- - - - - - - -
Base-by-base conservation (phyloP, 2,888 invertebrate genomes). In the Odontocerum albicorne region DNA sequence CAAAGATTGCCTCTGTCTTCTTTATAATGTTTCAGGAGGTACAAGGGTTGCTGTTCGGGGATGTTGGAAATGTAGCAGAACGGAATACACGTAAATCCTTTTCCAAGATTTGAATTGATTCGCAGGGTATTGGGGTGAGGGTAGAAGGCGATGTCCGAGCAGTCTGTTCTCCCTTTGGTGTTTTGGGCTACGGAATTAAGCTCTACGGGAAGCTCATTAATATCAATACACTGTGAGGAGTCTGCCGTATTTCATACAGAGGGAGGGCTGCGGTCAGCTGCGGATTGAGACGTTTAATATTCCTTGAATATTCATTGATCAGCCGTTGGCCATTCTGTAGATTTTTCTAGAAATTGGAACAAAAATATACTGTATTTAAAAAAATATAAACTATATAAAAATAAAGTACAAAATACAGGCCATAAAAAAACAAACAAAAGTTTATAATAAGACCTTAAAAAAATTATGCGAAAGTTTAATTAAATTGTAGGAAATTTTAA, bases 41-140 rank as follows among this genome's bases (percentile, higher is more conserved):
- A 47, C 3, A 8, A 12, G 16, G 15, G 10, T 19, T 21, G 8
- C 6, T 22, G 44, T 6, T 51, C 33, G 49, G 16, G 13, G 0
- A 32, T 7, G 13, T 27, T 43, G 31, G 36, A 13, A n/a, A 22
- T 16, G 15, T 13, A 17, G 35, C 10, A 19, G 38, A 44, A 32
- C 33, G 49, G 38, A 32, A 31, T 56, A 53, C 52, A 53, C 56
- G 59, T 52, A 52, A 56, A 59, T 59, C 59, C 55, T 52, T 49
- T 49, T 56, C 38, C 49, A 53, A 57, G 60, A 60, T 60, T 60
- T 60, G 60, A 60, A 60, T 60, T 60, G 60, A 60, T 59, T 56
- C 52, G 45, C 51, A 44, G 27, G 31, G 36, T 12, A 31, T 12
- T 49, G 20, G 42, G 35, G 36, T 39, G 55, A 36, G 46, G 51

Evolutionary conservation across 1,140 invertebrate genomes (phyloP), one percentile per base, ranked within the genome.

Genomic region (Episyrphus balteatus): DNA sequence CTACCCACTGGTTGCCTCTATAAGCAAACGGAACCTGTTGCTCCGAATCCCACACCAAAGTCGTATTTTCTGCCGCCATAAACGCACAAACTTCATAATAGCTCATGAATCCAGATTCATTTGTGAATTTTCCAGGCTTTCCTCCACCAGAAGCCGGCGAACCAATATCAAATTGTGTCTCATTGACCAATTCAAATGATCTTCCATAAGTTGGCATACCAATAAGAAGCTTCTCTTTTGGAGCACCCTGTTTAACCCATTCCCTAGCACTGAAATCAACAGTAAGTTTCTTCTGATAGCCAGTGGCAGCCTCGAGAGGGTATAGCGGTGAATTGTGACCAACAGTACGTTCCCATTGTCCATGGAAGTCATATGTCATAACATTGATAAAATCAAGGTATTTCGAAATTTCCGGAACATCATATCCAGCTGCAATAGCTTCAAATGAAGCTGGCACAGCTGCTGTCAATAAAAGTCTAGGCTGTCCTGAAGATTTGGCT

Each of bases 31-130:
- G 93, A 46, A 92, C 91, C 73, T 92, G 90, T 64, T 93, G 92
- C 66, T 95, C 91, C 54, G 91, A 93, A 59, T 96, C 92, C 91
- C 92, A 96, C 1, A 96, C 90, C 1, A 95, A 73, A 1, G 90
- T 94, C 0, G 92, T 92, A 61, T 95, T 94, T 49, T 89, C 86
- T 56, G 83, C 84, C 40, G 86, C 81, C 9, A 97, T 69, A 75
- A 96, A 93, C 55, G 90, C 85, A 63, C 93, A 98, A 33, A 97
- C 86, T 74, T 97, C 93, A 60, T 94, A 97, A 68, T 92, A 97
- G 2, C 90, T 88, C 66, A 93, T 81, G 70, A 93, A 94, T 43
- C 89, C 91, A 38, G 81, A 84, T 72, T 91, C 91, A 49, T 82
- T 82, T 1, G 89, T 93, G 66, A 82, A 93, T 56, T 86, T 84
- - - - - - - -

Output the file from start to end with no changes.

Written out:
Base-by-base conservation (phyloP, 2,888 invertebrate genomes). In the Odontocerum albicorne region DNA sequence CAAAGATTGCCTCTGTCTTCTTTATAATGTTTCAGGAGGTACAAGGGTTGCTGTTCGGGGATGTTGGAAATGTAGCAGAACGGAATACACGTAAATCCTTTTCCAAGATTTGAATTGATTCGCAGGGTATTGGGGTGAGGGTAGAAGGCGATGTCCGAGCAGTCTGTTCTCCCTTTGGTGTTTTGGGCTACGGAATTAAGCTCTACGGGAAGCTCATTAATATCAATACACTGTGAGGAGTCTGCCGTATTTCATACAGAGGGAGGGCTGCGGTCAGCTGCGGATTGAGACGTTTAATATTCCTTGAATATTCATTGATCAGCCGTTGGCCATTCTGTAGATTTTTCTAGAAATTGGAACAAAAATATACTGTATTTAAAAAAATATAAACTATATAAAAATAAAGTACAAAATACAGGCCATAAAAAAACAAACAAAAGTTTATAATAAGACCTTAAAAAAATTATGCGAAAGTTTAATTAAATTGTAGGAAATTTTAA, bases 41-140 rank as follows among this genome's bases (percentile, higher is more conserved):
- A 47, C 3, A 8, A 12, G 16, G 15, G 10, T 19, T 21, G 8
- C 6, T 22, G 44, T 6, T 51, C 33, G 49, G 16, G 13, G 0
- A 32, T 7, G 13, T 27, T 43, G 31, G 36, A 13, A n/a, A 22
- T 16, G 15, T 13, A 17, G 35, C 10, A 19, G 38, A 44, A 32
- C 33, G 49, G 38, A 32, A 31, T 56, A 53, C 52, A 53, C 56
- G 59, T 52, A 52, A 56, A 59, T 59, C 59, C 55, T 52, T 49
- T 49, T 56, C 38, C 49, A 53, A 57, G 60, A 60, T 60, T 60
- T 60, G 60, A 60, A 60, T 60, T 60, G 60, A 60, T 59, T 56
- C 52, G 45, C 51, A 44, G 27, G 31, G 36, T 12, A 31, T 12
- T 49, G 20, G 42, G 35, G 36, T 39, G 55, A 36, G 46, G 51

Evolutionary conservation across 1,140 invertebrate genomes (phyloP), one percentile per base, ranked within the genome.

Genomic region (Episyrphus balteatus): DNA sequence CTACCCACTGGTTGCCTCTATAAGCAAACGGAACCTGTTGCTCCGAATCCCACACCAAAGTCGTATTTTCTGCCGCCATAAACGCACAAACTTCATAATAGCTCATGAATCCAGATTCATTTGTGAATTTTCCAGGCTTTCCTCCACCAGAAGCCGGCGAACCAATATCAAATTGTGTCTCATTGACCAATTCAAATGATCTTCCATAAGTTGGCATACCAATAAGAAGCTTCTCTTTTGGAGCACCCTGTTTAACCCATTCCCTAGCACTGAAATCAACAGTAAGTTTCTTCTGATAGCCAGTGGCAGCCTCGAGAGGGTATAGCGGTGAATTGTGACCAACAGTACGTTCCCATTGTCCATGGAAGTCATATGTCATAACATTGATAAAATCAAGGTATTTCGAAATTTCCGGAACATCATATCCAGCTGCAATAGCTTCAAATGAAGCTGGCACAGCTGCTGTCAATAAAAGTCTAGGCTGTCCTGAAGATTTGGCT

Each of bases 31-130:
- G 93, A 46, A 92, C 91, C 73, T 92, G 90, T 64, T 93, G 92
- C 66, T 95, C 91, C 54, G 91, A 93, A 59, T 96, C 92, C 91
- C 92, A 96, C 1, A 96, C 90, C 1, A 95, A 73, A 1, G 90
- T 94, C 0, G 92, T 92, A 61, T 95, T 94, T 49, T 89, C 86
- T 56, G 83, C 84, C 40, G 86, C 81, C 9, A 97, T 69, A 75
- A 96, A 93, C 55, G 90, C 85, A 63, C 93, A 98, A 33, A 97
- C 86, T 74, T 97, C 93, A 60, T 94, A 97, A 68, T 92, A 97
- G 2, C 90, T 88, C 66, A 93, T 81, G 70, A 93, A 94, T 43
- C 89, C 91, A 38, G 81, A 84, T 72, T 91, C 91, A 49, T 82
- T 82, T 1, G 89, T 93, G 66, A 82, A 93, T 56, T 86, T 84